History will recognize that the cultivated androgyny and transvestitism of 1960s rock stars such as Jagger and Bowie destabilized and subverted stable categories of the self and sexual identity, which is why as cultural practices they were perceived by some as so threatening and so subversive to genteel, bourgeois culture. (Indeed, Brian Jones seems to have had deep disdain for middle-class puritanism and sexuality morality.) By the late 1960s and early 1970s, roughly four decades ago, rock music had become synonymous with decadence. The connection was cemented when Mick Jagger appeared in Donald Cammell and Nic Roeg’s Performance (1970) as a bohemian rock star living in a ménage à trois with two women--one of whom was Anita Pallenberg. A few years later, in 1976, David Bowie appeared as a sexually ambiguous alien, Thomas Jerome Newton, in The Man Who Fell to Earth (although, as David Cammell recently told me, Peter O'Toole was first considered for the part of Newton.) The Bowie character was similar to the Michael Rennie character (Klaatu, aka “Mr. Carpenter”) in The Day the Earth Stood Still (1951) by virtue of his possessing advanced technology. But he was utterly unlike the Rennie character in that his alien sexuality was foregrounded; it was essential to defining his difference. (Michael Rennie is to The Day the Earth Stood Still what Elvis Presley is, now, to rock culture—a benign, handsome, paternal, Christ-like figure purged of any real sexual menace).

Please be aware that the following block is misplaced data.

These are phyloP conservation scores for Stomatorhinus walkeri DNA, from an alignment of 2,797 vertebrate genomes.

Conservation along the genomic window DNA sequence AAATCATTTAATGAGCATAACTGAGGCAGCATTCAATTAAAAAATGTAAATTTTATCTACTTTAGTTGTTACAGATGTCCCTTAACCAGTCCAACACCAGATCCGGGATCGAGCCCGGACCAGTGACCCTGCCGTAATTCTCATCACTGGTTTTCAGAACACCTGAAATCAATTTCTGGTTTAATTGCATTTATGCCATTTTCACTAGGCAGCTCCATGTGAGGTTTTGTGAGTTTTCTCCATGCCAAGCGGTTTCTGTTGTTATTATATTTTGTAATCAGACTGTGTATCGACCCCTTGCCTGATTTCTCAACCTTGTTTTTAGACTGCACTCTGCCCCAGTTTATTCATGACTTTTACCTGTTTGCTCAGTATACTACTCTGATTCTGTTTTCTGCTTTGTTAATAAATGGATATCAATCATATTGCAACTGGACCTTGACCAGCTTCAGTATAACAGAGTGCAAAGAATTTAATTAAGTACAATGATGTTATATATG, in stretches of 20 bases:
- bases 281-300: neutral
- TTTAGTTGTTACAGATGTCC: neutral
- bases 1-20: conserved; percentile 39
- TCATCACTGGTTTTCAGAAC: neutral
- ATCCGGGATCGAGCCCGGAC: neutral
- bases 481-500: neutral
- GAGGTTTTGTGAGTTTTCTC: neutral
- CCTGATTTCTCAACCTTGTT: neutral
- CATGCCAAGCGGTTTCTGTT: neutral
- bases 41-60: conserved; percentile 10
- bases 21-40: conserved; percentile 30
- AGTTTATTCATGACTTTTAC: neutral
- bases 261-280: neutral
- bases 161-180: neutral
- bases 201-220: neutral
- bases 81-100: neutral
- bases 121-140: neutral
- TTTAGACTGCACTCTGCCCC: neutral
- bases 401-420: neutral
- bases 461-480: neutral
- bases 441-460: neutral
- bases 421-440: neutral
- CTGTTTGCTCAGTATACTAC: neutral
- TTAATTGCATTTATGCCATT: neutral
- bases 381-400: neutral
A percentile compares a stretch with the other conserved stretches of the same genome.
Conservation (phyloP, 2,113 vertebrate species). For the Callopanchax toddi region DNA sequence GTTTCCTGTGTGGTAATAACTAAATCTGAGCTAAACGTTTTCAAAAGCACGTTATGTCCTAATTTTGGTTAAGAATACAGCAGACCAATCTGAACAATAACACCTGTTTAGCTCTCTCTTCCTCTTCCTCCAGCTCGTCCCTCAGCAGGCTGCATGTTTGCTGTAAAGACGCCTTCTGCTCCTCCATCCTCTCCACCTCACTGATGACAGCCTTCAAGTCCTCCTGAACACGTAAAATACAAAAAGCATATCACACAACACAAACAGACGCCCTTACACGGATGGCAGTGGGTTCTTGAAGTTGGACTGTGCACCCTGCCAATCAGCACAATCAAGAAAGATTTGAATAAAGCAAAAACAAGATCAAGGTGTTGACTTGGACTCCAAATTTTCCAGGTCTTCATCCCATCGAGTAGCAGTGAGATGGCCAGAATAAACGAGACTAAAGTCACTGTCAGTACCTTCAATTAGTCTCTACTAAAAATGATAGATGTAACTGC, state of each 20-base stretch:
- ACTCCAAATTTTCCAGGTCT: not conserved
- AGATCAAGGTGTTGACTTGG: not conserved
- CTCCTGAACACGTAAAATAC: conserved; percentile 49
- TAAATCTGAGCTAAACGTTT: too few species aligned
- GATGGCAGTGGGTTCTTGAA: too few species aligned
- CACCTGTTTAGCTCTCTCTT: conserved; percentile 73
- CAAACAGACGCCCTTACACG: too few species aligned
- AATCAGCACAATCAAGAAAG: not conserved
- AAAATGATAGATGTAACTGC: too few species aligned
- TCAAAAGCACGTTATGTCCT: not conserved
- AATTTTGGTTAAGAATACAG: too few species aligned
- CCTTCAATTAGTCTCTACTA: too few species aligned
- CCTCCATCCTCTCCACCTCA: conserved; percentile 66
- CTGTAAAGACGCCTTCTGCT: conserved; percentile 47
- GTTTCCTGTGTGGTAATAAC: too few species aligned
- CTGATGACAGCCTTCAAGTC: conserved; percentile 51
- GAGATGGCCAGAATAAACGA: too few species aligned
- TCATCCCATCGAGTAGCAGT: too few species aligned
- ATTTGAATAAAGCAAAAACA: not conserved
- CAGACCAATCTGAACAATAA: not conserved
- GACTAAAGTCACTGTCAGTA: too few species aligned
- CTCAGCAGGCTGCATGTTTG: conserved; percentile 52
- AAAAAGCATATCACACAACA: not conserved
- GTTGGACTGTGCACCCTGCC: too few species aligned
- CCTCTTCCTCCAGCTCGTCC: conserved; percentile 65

The performances of Mick Jagger in Performance and David Bowie in The Man Who Fell to Earth now stand as grand subversions of the wholesome but bland image of the rock star created by Elvis in his 31 feature films (1956—1969). Elvis might have sung Leiber and Stoller’s “Dirty, Dirty Feeling” to a group of girls on a dude ranch in 1965’s Tickle Me (“It’s Fun!.....It’s Girls!.....It’s Song!.....It’s Color!”) but Jagger and Bowie (and the girls) were “dirty.” By literalizing in their films what Elvis had only sung about in his, Jagger and Bowie forever transformed the image of the rock star, and in so doing transformed rock culture.